Bartlett symposium explores private sector investment as a solution to the affordable housing crisis
14 August 2018
BSCPM event brings together leading researchers, industry experts and public sector stakeholders to discuss the financial viability and investment dynamics of affordable housing in the UK.
On Friday 22 June 2018, The Bartlett School of Construction and Project Management hosted a one day symposium - The Case of Affordable Housing: Private Sector Investment in Social Infrastructure - exploring the role of private investment in housing affordability. Held at The Bartlett's award winning building at 22 Gordon Street, the symposium was supported by Bartlett Innovation funding awarded to Dr Stanimira Milcheva.
Lack of affordable housing can have a significant impact on productivity and economic growth worldwide, and may lead to increased segregation and inequality within communities. To date, in the UK the supply of housing at affordable levels has been approached primarily though the provision of housing schemes such as shared ownership, build-to-rent, and the rising market of the private rented sector, which along with government-led policies like Help-to-Buy have attempted to resolve housing supply and demand problems.
The symposium brought together leading academic researchers in public policy, urban planning, real estate and economics, joining representatives from local authorities and government and industry financers to explore alternative solutions to the housing affordability crisis faced by the UK and the role of private sector investment.
Academic paper session
The symposium began with three paper presentations from researchers working in the real estate economics and finance field. View the slides from each presentation:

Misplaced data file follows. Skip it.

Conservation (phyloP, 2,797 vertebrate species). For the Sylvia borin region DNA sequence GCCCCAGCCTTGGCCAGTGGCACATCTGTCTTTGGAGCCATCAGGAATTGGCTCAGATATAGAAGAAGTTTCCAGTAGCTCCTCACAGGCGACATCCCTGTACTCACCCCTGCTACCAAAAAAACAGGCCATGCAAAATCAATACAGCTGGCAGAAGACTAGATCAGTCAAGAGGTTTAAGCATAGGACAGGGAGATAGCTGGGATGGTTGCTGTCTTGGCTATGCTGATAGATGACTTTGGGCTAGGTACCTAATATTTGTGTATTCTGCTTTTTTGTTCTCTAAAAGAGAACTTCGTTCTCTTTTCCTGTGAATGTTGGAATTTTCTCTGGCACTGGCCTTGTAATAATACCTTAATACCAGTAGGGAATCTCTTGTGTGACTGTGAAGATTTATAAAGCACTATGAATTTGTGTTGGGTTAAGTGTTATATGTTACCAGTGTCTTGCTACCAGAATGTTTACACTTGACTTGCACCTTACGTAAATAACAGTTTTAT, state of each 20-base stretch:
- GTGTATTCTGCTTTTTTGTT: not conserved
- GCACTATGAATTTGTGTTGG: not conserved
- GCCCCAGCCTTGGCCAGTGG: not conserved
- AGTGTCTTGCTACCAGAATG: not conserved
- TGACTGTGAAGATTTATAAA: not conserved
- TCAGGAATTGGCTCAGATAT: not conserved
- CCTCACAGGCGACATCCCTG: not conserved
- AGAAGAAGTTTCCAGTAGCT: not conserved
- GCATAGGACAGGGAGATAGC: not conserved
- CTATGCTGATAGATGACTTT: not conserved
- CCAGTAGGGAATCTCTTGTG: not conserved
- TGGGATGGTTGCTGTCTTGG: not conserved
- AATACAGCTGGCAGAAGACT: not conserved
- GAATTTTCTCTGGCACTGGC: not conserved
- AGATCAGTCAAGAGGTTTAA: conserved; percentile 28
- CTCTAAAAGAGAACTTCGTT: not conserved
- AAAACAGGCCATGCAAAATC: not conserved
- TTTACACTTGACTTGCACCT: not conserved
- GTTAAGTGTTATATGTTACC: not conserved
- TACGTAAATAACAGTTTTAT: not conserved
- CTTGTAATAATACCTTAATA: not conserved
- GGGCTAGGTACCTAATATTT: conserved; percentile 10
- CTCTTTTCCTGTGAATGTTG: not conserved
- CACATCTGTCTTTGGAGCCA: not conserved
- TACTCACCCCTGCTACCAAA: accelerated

- Assessing TIF and LIHTC in an equilibrium model of affordable housing development [pdf, 291KB], Jaime Luque (University of Wisconsin-Madison)
- The Economic Impacts of Help to Buy [pdf, 643KB], Felipe Carozzi, Christian Hilber and Xiaolun Yu (London School of Economics)
- Multifamily Rental Housing and Naturally Occurring Affordability - The Investor Perspective [pdf, 80KB], Meagan McCollum (Baruch College, City University New York) and Stanimira Milcheva (University College London)
- Speaker abstracts and biographies [pdf, 113KB]
Papers demonstrated ways in which the private sector is involved in the provision of affordable housing – either through subsidies, as discussed by Luque and Carozzi, Hilber and Yu, or without any subsidies for already existing income-producing buildings. A key message that emerged was that incentivisation is essential to encourage developers and investors to provide housing at affordable rents or prices.
Rising Rents: Growing Challenges and Emerging Solutions - keynote speech from Prof Ingrid Gould Ellen
The keynote speech was delivered by Professor Ingrid Gould Ellen from the Furman Center at New York University. Professor Ellen’s research interests centre on housing and urban policy.